Tauade - Economy

Subsistence and Commercial Activities. The Tauade are swidden horticulturalists whose main source of food is the sweet potato, of which they grow at least twenty-two varieties. They also grow bananas, sugarcane, some yams, and a little taro. Pandanus nuts, however, are a very important supplement to their diet, since they can be preserved by smoking. Pigs are kept, roaming in the forest and bush, often destroying gardens, and returning to their owners' homes at night for a meal of sweet potatoes. Gardens are prepared when the rains cease, and strong fences are constructed around them to keep out the pigs. The ground for gardens is cleared by fire and, nowadays, with steel axes. In the past, stone adzes and wooden digging sticks were the only tools. The preferred area for gardens is the secondary rather than the primary forest, but grassland is seldom used. There is an ample supply of land, the population density being approximately 7.7 persons per square kilometer. The pandanus tree is the main source of house-building materials: its outer bark is easily stripped off for planks; its leaves, when dry, are an ideal roofing material; and its aerial roots supply tough bindings for the framework of the house. It is likely that hunting—for small animals, cassowaries, and pigs—and collecting were much more Important in the past than they are today.

Industrial Arts. In the past, stone was used to make adzes and bark-cloth beaters. Stone has been replaced by steel, and bark cloth by imported textiles. String bags are still made from local plant fibers. No pottery was made, and green bamboo tubes were the only cooking vessels. Bows were made from black palm, while bamboo is used for tobacco pipes and as a simple drum, sounded by dropping the end of the tube on the ground. In general, the traditional material culture was extremely simple.

Trade. There was little or no contact with the tribes on the south coast of Papua, but feathers were traded for various shells—and, later, steel—along a route through Fuyughe country that ended at the upper reaches of the Waria River in New Guinea. Steel tools were already being used in the Aibala Valley at the time of Egidi's visit in 1906.

Division of Labor. Men are responsible for felling trees, clearing land for gardens, erecting fences, climbing the pandanus trees to cut down the nuts, and house building. Men plant taro, yams, sugarcane, bananas, and tobacco. Women plant sweet potatoes, and most of the work in the gardens is done by women, who also carry the harvested pandanus nuts home in their string bags and collect dried pandanus leaves to bring to a hamlet where a new house is being built. Women also care for the pigs.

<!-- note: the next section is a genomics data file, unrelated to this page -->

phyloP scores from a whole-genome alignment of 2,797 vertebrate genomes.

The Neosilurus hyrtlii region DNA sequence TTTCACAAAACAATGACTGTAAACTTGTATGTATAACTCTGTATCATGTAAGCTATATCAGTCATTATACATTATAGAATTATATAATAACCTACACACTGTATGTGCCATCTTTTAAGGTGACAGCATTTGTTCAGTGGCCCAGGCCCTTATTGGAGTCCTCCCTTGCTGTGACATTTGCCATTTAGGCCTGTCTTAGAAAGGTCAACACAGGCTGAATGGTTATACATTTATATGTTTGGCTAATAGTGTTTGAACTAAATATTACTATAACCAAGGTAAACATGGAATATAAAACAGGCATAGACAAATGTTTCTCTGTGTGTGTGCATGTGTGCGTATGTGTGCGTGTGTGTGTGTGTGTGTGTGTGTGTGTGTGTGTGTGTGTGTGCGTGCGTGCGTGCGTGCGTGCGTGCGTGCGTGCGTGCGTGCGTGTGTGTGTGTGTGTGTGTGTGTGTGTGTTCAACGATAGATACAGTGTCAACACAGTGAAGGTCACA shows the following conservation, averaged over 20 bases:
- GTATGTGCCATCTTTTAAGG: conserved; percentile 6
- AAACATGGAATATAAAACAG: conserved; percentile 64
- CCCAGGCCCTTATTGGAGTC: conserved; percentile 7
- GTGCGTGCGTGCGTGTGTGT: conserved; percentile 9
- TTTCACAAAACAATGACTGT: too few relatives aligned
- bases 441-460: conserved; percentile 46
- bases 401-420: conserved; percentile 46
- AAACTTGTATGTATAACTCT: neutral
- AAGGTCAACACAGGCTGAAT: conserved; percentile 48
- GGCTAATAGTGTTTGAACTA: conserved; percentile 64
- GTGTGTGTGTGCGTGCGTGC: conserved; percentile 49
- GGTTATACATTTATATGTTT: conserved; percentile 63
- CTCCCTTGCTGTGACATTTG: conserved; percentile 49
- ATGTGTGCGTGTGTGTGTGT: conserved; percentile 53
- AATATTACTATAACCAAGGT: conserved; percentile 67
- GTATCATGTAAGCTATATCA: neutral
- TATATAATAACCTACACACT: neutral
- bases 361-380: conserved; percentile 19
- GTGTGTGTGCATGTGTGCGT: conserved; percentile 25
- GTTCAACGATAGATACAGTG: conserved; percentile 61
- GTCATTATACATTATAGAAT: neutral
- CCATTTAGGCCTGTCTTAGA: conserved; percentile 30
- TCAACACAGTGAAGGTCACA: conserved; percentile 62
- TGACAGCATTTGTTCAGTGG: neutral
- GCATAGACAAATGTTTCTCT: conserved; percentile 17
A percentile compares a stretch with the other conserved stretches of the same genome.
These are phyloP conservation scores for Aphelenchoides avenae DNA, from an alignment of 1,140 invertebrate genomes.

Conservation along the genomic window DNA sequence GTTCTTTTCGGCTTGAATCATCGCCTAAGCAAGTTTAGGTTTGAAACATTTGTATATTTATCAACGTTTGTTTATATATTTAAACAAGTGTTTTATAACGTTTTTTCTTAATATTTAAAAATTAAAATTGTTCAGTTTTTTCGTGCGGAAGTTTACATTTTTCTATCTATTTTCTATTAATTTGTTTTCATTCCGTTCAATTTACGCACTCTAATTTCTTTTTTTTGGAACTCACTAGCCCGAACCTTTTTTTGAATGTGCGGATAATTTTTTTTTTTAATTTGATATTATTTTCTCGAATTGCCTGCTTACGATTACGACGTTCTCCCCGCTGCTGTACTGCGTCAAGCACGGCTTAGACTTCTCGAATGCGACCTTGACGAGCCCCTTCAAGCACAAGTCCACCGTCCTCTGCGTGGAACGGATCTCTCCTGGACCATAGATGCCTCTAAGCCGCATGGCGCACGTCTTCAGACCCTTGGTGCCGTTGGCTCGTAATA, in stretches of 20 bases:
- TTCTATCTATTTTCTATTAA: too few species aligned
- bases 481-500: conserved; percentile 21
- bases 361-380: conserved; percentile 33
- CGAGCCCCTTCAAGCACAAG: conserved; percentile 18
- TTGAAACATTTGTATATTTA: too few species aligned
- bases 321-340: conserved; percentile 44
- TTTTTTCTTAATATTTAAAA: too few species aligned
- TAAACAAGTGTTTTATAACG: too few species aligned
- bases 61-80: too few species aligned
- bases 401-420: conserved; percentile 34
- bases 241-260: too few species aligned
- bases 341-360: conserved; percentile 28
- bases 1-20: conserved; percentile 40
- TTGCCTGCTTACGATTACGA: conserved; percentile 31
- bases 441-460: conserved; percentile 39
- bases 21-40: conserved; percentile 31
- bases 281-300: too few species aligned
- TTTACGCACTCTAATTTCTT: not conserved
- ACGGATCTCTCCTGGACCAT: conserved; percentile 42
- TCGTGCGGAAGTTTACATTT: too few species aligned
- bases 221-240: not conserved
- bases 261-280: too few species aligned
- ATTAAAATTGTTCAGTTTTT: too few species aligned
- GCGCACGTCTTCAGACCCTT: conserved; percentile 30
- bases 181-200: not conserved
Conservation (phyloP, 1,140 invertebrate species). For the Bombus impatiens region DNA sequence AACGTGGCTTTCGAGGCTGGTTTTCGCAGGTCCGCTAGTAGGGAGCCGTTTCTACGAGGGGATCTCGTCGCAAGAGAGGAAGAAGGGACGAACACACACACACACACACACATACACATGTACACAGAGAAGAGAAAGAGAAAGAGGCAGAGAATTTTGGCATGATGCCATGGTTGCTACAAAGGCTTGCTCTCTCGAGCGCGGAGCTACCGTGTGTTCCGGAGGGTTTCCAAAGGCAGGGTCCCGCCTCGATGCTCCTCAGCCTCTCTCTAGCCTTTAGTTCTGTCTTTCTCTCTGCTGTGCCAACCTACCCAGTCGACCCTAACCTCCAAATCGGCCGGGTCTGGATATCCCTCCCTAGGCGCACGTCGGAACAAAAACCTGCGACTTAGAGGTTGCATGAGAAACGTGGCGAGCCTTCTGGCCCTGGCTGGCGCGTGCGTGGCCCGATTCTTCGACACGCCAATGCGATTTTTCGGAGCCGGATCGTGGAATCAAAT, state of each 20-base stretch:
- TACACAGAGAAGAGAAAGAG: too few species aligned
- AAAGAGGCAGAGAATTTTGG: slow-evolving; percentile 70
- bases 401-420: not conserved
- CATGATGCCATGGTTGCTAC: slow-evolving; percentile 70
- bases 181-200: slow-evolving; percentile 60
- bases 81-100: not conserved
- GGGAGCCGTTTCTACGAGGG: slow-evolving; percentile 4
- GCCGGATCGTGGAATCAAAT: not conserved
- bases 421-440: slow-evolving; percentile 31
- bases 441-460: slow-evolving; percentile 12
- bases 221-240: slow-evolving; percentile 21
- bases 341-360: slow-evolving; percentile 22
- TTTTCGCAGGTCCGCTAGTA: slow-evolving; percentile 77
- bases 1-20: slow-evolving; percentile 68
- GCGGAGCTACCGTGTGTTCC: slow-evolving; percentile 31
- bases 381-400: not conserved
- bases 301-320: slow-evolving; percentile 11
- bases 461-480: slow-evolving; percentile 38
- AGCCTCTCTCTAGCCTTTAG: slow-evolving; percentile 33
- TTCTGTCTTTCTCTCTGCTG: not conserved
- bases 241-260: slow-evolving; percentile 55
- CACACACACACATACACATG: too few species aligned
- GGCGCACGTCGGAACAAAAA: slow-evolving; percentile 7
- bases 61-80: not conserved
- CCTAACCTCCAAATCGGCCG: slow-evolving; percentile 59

Land Tenure. There are roughly demarcated areas of land belonging to each clan, and it is said that the clan ancestors who first cleared the forest thereby established their ownership of the land and passed on these rights to their descendants. But permission to use clan land has been given to many cognates, affines, and friends over the course of time, and this practice has thus also established inheritable rights of use. Customary rights to make gardens on the land of a clan that is not one's own need to be exercised from time to time if they are to be respected. In practice, therefore, since there is an abundance of land and since use rights have been so diffused, people are able to make gardens with considerable freedom. Gardens are made by groups of friends, and often different groups will be involved in making gardens simultaneously. There are no clearly bounded plots of land owned by individuals that can be inherited. Rights of use in land are also transmitted through women, so that men may make use of the land rights of their wives and mothers. Pandanus trees are owned and inherited in a totally different manner from land. Here the laws of ownership hold—as opposed to rights of use—and the model of hereditary, clearly demarcated plots of land can be applied quite realistically. The pandanus forests are composed of many named areas, and within these areas are the plots of the owners marked by Cordyline at strategic intervals.

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